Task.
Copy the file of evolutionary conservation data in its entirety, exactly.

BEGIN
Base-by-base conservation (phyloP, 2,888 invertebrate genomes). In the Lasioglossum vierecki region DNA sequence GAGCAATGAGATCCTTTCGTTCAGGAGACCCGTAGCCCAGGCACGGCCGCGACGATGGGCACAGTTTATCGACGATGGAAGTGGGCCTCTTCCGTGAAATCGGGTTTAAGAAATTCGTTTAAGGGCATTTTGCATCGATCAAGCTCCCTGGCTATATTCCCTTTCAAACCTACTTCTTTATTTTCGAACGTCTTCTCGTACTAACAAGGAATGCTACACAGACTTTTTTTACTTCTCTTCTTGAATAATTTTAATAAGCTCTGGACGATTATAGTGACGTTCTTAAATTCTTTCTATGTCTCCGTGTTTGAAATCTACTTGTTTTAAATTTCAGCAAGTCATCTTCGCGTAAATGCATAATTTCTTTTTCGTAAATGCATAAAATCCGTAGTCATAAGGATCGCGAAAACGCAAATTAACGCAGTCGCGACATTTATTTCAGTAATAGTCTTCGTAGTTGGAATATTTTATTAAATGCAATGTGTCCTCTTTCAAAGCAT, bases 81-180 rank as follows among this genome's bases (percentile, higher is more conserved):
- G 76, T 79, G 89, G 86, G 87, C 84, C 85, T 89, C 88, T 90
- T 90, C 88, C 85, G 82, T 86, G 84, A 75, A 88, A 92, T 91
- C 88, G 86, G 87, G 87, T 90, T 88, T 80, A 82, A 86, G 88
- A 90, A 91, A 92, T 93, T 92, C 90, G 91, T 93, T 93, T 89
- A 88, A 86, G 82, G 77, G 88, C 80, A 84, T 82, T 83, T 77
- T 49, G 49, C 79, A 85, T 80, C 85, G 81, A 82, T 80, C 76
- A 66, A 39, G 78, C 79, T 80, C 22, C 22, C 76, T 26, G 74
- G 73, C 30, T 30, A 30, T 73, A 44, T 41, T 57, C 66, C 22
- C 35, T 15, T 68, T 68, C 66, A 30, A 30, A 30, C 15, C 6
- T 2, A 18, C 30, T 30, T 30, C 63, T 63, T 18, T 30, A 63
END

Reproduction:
Base-by-base conservation (phyloP, 2,888 invertebrate genomes). In the Lasioglossum vierecki region DNA sequence GAGCAATGAGATCCTTTCGTTCAGGAGACCCGTAGCCCAGGCACGGCCGCGACGATGGGCACAGTTTATCGACGATGGAAGTGGGCCTCTTCCGTGAAATCGGGTTTAAGAAATTCGTTTAAGGGCATTTTGCATCGATCAAGCTCCCTGGCTATATTCCCTTTCAAACCTACTTCTTTATTTTCGAACGTCTTCTCGTACTAACAAGGAATGCTACACAGACTTTTTTTACTTCTCTTCTTGAATAATTTTAATAAGCTCTGGACGATTATAGTGACGTTCTTAAATTCTTTCTATGTCTCCGTGTTTGAAATCTACTTGTTTTAAATTTCAGCAAGTCATCTTCGCGTAAATGCATAATTTCTTTTTCGTAAATGCATAAAATCCGTAGTCATAAGGATCGCGAAAACGCAAATTAACGCAGTCGCGACATTTATTTCAGTAATAGTCTTCGTAGTTGGAATATTTTATTAAATGCAATGTGTCCTCTTTCAAAGCAT, bases 81-180 rank as follows among this genome's bases (percentile, higher is more conserved):
- G 76, T 79, G 89, G 86, G 87, C 84, C 85, T 89, C 88, T 90
- T 90, C 88, C 85, G 82, T 86, G 84, A 75, A 88, A 92, T 91
- C 88, G 86, G 87, G 87, T 90, T 88, T 80, A 82, A 86, G 88
- A 90, A 91, A 92, T 93, T 92, C 90, G 91, T 93, T 93, T 89
- A 88, A 86, G 82, G 77, G 88, C 80, A 84, T 82, T 83, T 77
- T 49, G 49, C 79, A 85, T 80, C 85, G 81, A 82, T 80, C 76
- A 66, A 39, G 78, C 79, T 80, C 22, C 22, C 76, T 26, G 74
- G 73, C 30, T 30, A 30, T 73, A 44, T 41, T 57, C 66, C 22
- C 35, T 15, T 68, T 68, C 66, A 30, A 30, A 30, C 15, C 6
- T 2, A 18, C 30, T 30, T 30, C 63, T 63, T 18, T 30, A 63